Dighavapi is a Buddhist shrine and archaeological site in Sri Lanka as mentioned in historical thirtieth-century records. The Importance of Digawapi The Buddha himself is associated with the legends of visiting this site.
The Digawapi is the earliest form of the Buddha representing a large number of stone pavements of various sizes and the footprints of Sri Buddha (footprints of the Buddha), indicating the prosperity of this complex in ancient history. The statues of the Buddha were later replaced by the Dighavapi Stupa. In ancient times, carvings decorated with slave columns, ‘Pun Kalasa’ and other decorative pillars were discovered.
Deegawapi is one of the 16 Buddha’s blessed places. On Nagadeepa’s second visit, the Lord Buddha was invited to the Kelaniya by Mani Akikka of the tribe, Naga. Upon attaining Nirvana, the Buddha in his 8th year decided to go to Kelenia for the third time. During this visit, he came to Dighavapi with 500 Arhath and took time to meditate.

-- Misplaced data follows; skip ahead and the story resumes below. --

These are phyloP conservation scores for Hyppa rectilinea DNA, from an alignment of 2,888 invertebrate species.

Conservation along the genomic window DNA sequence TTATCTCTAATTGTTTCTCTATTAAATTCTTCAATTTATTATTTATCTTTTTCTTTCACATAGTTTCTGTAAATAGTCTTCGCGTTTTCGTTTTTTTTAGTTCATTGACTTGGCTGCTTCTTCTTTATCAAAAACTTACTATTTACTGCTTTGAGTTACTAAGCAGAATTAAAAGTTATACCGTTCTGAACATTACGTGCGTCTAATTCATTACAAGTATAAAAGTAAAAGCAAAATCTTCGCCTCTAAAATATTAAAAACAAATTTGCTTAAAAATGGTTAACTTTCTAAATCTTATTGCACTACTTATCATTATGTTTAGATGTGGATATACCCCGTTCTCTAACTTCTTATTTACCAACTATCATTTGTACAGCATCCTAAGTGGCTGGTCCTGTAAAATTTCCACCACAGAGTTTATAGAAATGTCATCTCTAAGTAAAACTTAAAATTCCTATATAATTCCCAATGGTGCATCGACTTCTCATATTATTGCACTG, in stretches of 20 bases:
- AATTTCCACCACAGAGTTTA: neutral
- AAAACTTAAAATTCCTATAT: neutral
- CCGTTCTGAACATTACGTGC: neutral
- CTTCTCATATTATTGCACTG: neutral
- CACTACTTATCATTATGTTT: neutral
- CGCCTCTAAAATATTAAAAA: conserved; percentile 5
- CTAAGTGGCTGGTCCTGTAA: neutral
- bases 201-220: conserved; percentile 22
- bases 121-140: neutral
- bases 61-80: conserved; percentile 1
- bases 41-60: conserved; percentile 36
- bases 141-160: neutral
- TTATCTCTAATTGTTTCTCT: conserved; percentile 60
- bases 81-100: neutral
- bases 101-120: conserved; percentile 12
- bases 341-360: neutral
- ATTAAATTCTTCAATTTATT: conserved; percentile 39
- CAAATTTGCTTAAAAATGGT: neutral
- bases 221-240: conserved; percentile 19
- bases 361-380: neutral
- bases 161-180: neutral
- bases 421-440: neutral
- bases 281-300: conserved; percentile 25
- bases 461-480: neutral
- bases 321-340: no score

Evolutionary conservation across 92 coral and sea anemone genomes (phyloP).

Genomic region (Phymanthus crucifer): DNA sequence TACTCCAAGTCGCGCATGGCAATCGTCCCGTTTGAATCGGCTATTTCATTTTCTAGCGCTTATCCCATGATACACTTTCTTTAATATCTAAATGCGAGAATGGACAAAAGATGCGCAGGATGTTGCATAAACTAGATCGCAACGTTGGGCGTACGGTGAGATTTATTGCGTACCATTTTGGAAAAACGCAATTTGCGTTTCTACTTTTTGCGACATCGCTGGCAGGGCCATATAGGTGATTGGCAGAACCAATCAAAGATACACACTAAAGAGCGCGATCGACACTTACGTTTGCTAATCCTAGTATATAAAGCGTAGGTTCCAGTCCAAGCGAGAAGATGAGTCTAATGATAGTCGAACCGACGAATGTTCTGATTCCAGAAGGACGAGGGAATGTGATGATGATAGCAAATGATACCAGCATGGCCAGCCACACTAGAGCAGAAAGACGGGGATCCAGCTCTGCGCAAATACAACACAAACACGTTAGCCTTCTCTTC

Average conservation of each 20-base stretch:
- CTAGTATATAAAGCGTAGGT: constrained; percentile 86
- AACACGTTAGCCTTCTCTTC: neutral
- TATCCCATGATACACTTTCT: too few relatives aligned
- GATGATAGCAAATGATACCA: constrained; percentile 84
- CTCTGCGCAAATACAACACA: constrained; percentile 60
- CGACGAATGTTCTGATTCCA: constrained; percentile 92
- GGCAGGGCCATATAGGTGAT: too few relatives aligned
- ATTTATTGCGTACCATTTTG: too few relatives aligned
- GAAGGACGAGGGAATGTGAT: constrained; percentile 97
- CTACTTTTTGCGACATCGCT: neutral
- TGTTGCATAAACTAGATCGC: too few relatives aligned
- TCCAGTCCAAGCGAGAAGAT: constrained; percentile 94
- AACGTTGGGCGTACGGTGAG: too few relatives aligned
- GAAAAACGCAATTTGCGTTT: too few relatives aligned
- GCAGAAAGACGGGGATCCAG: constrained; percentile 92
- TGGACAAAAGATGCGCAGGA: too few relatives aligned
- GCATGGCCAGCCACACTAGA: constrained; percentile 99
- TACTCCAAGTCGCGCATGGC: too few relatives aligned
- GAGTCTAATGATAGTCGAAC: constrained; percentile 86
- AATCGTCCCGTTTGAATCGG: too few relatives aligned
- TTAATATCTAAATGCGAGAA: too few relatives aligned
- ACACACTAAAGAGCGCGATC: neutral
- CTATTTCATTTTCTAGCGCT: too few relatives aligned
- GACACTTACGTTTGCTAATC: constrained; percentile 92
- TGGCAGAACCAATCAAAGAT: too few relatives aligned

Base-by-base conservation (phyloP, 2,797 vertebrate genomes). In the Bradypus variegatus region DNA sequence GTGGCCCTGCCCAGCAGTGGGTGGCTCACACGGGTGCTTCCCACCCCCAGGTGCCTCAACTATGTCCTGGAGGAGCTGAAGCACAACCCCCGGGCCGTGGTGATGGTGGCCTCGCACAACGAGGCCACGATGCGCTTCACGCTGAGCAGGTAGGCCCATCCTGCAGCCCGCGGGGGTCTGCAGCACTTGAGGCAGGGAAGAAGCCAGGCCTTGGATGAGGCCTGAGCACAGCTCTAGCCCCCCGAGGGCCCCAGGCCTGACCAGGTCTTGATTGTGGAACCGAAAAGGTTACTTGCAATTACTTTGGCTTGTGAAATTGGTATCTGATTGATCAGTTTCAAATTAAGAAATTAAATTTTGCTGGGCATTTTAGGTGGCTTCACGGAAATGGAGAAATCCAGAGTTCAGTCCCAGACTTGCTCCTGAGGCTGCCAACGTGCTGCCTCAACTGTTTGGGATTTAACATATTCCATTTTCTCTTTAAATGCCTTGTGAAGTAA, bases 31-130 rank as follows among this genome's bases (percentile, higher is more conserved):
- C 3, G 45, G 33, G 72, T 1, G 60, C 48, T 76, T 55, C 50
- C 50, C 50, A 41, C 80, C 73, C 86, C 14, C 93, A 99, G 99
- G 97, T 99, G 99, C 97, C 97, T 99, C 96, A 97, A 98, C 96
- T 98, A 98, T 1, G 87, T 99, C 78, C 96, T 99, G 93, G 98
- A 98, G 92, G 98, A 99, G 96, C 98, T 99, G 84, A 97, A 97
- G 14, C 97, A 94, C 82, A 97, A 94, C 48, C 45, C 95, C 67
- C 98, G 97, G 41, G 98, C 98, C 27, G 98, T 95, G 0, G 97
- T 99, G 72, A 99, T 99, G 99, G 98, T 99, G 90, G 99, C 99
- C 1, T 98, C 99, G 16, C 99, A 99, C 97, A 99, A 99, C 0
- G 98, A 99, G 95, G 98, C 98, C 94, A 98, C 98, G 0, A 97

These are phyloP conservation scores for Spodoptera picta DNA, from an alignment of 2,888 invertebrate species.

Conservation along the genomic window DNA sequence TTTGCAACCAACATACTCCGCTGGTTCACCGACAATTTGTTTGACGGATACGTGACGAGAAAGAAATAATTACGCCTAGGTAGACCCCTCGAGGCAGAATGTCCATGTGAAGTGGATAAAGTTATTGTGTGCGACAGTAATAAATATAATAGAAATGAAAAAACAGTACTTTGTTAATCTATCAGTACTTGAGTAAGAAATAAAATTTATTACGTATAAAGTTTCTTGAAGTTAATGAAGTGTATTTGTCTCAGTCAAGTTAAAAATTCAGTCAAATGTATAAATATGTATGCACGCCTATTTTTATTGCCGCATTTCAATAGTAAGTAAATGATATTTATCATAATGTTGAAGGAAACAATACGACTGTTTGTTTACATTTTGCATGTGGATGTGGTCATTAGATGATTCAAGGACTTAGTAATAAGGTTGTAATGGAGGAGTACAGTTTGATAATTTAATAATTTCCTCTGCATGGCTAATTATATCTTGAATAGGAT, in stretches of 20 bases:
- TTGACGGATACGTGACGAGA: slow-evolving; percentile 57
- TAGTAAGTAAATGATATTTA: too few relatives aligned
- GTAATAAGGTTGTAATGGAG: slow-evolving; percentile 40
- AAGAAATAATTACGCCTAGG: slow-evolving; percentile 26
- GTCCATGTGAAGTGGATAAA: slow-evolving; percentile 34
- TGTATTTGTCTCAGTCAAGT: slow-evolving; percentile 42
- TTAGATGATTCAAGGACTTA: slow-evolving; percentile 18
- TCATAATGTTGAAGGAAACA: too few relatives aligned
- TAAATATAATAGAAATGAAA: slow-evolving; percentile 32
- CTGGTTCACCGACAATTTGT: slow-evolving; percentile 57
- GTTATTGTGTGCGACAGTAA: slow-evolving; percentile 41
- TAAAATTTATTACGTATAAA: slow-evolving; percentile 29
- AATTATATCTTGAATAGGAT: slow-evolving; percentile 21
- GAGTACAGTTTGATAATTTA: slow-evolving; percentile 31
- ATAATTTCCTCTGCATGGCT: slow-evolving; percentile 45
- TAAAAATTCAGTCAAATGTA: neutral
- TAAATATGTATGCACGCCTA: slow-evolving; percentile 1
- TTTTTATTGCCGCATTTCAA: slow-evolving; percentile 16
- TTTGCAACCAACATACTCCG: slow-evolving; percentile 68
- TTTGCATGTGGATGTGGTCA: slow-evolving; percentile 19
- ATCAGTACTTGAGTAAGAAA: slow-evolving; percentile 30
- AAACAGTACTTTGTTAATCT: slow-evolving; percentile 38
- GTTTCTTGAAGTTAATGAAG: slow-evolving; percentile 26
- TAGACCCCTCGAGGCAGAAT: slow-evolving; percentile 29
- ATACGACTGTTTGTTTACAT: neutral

According to the great chronicle Mahavansa of Sri Lanka, this stupa was built by King Saddhatissa (137-119 BC). It is generally believed that this stupa is a “paribogika” stupa, and no special relics have been placed in it since the Buddha has blessed the place. But historian Reverend Elavela Medananda Thero believes that this stupa is composed of Buddha’s claws. An inscription on a gold foil discovered during excavations reveals that the stupa was repaired by King Kavantissa (164-192).
When the Department of Archeology commenced reconstruction in 1964, the stupa was 110 feet high, but in 1845 a document by Badigoda Buddhakita Thero rose to 185 feet. The circumference of the stupa is about 1000 feet. Currently restored to a height of 30 feet